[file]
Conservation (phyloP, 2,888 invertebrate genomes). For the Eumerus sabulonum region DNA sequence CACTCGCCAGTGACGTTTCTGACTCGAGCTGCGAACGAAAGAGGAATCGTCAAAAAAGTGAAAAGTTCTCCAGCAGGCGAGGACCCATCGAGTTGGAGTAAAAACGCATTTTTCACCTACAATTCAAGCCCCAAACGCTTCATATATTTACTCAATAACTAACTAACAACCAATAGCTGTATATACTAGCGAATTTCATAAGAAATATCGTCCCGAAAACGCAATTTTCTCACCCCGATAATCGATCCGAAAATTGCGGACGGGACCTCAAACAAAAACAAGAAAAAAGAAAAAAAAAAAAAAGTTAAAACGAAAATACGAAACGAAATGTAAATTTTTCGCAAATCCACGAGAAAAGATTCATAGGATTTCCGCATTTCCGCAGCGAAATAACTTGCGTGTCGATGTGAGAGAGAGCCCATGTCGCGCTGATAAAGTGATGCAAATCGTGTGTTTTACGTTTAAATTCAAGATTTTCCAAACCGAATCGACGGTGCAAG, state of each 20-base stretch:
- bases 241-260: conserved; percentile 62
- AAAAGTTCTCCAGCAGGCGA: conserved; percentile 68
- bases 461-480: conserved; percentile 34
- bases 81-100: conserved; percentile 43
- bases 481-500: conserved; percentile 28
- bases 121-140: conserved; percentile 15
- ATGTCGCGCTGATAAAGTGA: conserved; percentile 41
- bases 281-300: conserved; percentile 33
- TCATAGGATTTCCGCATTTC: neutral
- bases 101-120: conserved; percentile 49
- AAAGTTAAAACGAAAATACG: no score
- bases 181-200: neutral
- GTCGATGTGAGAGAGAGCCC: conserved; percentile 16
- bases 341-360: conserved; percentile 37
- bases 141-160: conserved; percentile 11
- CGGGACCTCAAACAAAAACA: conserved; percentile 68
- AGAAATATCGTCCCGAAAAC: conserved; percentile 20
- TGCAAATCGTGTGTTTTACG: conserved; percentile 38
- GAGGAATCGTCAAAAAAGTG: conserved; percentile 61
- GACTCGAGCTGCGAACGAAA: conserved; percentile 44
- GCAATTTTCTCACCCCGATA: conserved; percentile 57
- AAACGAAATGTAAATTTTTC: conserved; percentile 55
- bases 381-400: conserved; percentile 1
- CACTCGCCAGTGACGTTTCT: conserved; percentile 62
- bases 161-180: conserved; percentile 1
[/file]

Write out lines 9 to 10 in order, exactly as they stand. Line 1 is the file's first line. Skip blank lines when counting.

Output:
- bases 281-300: conserved; percentile 33
- TCATAGGATTTCCGCATTTC: neutral